Importance: It is vital that the Prime Minister re-designs our entire approach towards disabled people
Introduced by Labour - Tony Blair has some answering to do on the Karma train - the sheer scale of how heinous WCA is has been the worst kept secret for years. Unfortunately, those who are subject to it are also amongst our most invisible of communities and so their cries have gone largely unheard.
Not any longer.
As a result of ardent and earnest campaigning by a number of disability campaigners, and driven on this one by Scottish group Black Triangle, the BMA doctors have realised that enough really is enough and it's time to wipe their hands of this grubby little episode once and for all and find a more secure and stringent way of testing disability.
The need for a more efficient system, both in terms of human and financial cost, is imperative and not least because even though tax-payers pay French company ATOS Healthcare multi-millions per year to administer it, the failure rate of the product is substantial (three quarters of the people tested are failed and then win on appeal) that it is costing us millions again to put it right.
And we can't even begin to compensate for the human cost it takes on people who are subjected to the anxieties that all this delay brings and the knock-on effect that has on their physical and mental health.
So, yes, we need a new system for ascertaining welfare needs of our disabled and sick. Absolutely. I have never disagreed with the need for welfare reform.
I just disagree - and wholeheartedly - with the way David Cameron's coalition is going about it.
It's astonishing really. You would think that given our Prime Minister has the benefit of actually knowing about true disability - both his father and son were disabled - that he would be the one person to enter No. 10 to get it right.
So it is, that the needs of vulnerable people, and rectifying the obscene measures forced through in the recent Welfare Reform Bill, are left to disability campaigners, most of them disabled.
Which brings us back to this week and the British GP's vote against the current disability testing model.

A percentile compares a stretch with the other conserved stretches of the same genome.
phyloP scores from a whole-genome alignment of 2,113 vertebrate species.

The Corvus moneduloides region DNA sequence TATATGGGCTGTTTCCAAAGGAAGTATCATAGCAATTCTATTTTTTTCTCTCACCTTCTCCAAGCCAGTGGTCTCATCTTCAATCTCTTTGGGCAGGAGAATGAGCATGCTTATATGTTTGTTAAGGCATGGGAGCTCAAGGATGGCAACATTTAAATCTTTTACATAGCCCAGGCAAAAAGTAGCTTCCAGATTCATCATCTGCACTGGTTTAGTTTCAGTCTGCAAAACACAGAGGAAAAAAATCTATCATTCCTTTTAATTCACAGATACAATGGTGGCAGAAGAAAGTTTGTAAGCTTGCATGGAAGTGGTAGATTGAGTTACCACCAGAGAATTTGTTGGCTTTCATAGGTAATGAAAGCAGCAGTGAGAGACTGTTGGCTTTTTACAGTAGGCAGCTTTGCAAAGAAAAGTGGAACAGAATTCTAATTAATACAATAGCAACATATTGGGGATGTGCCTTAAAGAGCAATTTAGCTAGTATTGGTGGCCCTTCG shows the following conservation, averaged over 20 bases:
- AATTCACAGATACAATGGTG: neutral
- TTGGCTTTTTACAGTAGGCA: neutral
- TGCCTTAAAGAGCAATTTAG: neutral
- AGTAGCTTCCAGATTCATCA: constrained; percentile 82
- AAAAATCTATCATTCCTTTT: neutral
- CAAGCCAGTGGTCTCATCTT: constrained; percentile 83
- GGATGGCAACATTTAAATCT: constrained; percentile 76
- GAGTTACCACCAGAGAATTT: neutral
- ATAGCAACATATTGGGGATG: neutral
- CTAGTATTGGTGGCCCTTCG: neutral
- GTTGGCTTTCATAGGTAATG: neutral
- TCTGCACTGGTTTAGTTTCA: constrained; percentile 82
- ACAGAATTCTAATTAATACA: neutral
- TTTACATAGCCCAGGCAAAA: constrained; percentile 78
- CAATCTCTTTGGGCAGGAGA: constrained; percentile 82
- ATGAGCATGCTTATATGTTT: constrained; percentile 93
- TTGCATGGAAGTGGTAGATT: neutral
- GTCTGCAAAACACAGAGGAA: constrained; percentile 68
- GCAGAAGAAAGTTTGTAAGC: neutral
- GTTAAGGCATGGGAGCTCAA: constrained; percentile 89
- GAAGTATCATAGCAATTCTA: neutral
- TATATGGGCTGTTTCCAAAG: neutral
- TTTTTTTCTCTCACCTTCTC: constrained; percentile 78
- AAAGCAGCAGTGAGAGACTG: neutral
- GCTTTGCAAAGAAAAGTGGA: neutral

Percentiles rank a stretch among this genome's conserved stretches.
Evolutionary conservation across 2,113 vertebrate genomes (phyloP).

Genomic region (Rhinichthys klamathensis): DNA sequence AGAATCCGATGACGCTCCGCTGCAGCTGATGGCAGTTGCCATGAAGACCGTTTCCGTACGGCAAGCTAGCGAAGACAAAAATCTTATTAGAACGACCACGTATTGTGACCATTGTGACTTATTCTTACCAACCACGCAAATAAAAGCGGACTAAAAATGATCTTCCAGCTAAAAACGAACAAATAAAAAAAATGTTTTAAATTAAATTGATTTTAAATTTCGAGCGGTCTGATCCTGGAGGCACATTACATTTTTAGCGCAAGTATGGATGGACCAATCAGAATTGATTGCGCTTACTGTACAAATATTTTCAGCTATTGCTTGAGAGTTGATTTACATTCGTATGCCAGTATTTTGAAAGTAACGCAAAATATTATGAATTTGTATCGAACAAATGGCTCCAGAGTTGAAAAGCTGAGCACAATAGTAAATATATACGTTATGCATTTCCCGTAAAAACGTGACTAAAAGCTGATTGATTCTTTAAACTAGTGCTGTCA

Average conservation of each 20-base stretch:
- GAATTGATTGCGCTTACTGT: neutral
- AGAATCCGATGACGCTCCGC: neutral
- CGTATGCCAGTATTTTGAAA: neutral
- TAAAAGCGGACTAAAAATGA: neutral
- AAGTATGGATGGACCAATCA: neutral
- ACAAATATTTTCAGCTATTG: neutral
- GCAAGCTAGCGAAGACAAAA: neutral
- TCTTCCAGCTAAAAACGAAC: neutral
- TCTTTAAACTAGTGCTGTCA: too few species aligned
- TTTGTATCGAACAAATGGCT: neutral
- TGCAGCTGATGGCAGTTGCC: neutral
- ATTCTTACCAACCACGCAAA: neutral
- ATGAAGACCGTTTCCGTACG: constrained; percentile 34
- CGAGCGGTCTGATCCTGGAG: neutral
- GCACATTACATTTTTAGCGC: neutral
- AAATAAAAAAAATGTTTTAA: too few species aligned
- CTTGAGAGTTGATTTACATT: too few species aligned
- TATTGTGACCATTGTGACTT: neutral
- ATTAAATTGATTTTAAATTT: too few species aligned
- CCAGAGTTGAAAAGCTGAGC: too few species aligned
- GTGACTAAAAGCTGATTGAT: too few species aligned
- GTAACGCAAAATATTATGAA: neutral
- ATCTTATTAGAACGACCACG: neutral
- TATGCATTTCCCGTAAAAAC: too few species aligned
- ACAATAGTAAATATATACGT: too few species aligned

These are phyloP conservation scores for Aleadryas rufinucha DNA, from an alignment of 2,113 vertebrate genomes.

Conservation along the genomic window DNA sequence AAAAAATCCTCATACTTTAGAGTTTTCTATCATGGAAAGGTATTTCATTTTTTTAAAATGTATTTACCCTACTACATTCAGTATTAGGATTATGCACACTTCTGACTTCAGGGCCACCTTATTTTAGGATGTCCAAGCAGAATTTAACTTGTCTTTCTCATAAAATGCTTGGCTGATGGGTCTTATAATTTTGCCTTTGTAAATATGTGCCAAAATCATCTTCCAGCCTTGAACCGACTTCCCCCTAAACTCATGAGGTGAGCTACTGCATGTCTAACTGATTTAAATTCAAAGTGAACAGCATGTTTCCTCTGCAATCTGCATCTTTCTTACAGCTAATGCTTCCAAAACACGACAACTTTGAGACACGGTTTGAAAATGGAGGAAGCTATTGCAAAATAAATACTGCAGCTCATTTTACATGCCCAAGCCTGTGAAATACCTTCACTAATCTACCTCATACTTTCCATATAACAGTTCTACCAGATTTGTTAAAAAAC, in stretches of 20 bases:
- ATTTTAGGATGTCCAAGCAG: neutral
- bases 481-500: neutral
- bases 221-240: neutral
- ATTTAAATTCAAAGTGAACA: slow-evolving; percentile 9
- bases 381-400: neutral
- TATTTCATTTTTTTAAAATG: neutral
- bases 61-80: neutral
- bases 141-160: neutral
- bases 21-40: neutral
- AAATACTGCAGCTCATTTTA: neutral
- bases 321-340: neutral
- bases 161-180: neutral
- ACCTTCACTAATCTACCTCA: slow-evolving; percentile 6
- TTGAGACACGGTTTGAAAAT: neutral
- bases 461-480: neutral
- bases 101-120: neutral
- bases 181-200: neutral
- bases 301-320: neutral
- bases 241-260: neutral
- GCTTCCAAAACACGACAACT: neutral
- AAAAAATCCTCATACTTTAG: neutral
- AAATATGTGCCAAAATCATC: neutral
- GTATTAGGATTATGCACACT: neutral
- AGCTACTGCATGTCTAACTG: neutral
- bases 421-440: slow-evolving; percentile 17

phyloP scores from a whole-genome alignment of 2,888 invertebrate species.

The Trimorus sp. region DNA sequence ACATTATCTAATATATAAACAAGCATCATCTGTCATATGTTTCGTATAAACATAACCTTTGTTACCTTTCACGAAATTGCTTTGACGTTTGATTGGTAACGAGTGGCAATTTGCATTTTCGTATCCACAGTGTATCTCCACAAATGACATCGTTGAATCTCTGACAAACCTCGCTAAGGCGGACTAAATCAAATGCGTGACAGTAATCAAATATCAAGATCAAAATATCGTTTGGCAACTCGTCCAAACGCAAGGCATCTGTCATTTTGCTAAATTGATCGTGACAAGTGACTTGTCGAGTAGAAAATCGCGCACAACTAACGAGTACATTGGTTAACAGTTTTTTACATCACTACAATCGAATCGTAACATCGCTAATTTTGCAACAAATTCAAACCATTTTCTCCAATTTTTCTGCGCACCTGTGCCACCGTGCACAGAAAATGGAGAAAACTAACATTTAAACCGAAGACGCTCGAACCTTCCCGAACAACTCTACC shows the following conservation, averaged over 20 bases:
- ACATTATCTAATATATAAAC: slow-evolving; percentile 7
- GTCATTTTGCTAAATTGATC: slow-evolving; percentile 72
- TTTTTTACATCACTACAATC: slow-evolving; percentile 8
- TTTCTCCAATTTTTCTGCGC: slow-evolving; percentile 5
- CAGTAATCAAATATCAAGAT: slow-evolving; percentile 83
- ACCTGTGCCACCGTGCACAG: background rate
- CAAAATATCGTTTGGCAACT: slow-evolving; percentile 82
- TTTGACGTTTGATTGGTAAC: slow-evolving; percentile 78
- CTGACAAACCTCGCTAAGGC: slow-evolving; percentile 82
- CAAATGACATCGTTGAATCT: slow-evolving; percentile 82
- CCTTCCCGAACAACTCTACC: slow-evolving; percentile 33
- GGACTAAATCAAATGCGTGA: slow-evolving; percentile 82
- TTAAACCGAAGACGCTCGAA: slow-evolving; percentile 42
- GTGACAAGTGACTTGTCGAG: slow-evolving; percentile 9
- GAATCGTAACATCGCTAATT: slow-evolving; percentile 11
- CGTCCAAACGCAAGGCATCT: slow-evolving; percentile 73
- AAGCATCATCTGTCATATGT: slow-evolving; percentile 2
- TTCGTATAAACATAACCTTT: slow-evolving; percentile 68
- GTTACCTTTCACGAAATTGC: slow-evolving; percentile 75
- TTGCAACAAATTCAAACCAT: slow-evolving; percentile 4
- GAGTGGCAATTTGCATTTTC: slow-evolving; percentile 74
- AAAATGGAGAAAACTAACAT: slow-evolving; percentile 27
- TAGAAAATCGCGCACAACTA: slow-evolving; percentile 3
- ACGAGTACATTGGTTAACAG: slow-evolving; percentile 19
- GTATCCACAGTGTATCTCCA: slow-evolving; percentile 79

A move, naturally, that will not be popular with ATOS Healthcare, who have managed to inveigle their way most successfully into British working life including multi-million pound contracts with the BBC, the NHS - and, bizarrely, given their atrocious relationship with the disabled community - as sponsors of the Paralympic Olympics. A subject that is highly controversial amongst many disabled people at the moment.
But who cares for ATOS? Certainly not the disabled community who have been on the receiving end of the mercenary incompetence for years.
The sooner we, as a country, re-design our entire approach towards disabled people – and actually enable them to have a fuller life – the better, and as far as starting blocks go, getting rid of ATOS would be a great one.
I appreciate that David Cameron has steadfastly refused to listen to any advice with regards disabled people but he would be foolish to ignore the doctor's votes this week.
Lest he forget, those same people include the very ones that he needs on-side to pursue his other agenda, the majority privatisation of the NHS - and he really shouldn't alienate them any further than he has done already.
Or it may turn out that GP's, like other groups who have already shunned our out-of-touch PM, will be sounding the death knell on him. And not before time.